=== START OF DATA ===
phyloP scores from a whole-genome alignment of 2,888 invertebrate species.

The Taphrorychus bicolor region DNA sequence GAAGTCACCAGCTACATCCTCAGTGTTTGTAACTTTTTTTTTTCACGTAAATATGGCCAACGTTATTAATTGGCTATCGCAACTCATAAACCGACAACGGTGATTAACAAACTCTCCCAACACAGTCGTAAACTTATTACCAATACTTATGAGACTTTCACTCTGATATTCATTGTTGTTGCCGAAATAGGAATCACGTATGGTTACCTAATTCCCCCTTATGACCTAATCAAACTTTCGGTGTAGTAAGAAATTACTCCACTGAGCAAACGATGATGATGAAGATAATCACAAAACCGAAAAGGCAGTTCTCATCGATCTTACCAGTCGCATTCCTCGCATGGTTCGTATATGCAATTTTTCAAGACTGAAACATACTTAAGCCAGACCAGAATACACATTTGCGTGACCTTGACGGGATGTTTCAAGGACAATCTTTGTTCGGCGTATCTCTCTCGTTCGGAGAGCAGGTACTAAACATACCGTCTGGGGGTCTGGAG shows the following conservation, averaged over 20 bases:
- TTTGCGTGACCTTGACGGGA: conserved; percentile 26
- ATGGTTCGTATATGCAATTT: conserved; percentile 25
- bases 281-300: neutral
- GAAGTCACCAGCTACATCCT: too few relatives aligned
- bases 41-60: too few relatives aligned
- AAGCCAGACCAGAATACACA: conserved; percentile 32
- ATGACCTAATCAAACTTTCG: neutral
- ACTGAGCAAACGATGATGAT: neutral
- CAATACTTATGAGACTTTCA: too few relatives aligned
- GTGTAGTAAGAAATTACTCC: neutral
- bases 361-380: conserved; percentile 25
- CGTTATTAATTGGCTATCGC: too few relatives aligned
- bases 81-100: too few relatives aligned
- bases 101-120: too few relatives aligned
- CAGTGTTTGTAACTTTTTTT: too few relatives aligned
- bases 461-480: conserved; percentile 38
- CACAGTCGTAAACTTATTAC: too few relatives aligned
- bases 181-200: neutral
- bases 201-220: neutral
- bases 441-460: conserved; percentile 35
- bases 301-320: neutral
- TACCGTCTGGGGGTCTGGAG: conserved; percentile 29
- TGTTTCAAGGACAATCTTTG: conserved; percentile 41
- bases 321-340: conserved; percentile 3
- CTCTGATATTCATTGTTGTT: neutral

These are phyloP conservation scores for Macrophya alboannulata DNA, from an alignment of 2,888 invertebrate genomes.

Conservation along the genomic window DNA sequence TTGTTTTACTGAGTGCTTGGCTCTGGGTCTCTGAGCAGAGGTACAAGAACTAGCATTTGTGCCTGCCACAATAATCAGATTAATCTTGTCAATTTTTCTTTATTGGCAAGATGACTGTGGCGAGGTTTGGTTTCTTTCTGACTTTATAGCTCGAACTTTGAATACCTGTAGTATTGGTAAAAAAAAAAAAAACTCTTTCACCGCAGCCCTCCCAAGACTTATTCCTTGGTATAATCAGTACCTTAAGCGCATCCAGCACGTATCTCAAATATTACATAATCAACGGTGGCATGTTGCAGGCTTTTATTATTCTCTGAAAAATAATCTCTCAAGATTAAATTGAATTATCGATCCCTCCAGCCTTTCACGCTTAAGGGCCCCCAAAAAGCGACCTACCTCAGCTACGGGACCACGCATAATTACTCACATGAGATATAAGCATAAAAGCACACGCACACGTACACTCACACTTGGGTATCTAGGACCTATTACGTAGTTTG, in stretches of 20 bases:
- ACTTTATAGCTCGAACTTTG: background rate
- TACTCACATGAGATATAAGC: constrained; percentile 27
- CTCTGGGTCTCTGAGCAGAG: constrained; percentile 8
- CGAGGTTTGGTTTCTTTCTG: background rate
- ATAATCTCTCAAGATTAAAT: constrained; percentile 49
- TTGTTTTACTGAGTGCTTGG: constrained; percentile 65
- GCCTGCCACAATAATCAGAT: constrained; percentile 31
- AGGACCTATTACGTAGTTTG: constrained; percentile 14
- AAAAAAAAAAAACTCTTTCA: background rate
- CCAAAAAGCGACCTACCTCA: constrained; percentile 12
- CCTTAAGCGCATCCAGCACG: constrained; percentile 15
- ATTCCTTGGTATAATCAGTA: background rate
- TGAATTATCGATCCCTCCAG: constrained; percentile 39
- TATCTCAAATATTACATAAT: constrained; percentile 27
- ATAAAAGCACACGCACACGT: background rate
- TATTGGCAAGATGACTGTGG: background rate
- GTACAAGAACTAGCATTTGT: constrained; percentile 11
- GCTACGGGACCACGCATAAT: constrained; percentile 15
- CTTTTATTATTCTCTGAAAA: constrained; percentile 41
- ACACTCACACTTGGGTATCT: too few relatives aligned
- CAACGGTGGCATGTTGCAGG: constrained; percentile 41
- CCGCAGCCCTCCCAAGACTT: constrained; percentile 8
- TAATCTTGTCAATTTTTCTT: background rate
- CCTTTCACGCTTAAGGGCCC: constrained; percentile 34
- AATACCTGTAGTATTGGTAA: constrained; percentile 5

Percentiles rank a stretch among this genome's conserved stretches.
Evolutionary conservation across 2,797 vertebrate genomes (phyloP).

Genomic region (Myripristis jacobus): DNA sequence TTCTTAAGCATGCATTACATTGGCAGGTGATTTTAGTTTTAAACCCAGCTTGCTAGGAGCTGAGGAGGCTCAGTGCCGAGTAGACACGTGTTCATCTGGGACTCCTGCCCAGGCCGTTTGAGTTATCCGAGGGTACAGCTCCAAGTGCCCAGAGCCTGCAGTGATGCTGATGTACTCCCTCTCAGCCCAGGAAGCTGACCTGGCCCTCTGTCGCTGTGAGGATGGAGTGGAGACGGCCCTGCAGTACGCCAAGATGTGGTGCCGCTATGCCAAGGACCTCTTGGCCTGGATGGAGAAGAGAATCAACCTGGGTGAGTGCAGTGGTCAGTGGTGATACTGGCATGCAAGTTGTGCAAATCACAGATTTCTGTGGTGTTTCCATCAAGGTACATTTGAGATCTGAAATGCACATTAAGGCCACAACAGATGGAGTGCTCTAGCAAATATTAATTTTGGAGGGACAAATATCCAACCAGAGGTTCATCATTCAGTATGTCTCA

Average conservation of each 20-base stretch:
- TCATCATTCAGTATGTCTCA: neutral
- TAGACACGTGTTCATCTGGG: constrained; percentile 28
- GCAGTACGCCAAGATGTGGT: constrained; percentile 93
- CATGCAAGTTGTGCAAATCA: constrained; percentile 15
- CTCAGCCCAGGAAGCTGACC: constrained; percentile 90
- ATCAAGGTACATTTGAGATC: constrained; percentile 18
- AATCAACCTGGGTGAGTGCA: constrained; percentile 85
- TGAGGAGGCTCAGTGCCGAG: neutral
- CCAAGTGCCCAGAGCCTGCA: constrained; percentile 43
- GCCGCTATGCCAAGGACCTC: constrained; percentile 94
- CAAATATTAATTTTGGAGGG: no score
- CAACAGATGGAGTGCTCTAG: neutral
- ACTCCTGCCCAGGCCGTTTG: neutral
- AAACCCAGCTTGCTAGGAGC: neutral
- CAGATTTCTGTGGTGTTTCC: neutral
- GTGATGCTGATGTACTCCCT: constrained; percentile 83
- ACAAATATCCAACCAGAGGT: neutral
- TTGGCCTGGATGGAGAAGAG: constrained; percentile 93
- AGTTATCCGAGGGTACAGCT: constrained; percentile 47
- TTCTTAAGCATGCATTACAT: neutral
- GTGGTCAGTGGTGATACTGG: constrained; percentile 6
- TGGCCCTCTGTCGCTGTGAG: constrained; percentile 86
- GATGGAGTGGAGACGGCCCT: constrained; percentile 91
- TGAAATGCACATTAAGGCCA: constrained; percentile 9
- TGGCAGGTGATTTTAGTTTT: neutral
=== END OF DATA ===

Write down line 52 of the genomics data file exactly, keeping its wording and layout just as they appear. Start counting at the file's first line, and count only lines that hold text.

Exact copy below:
- TAATCTTGTCAATTTTTCTT: background rate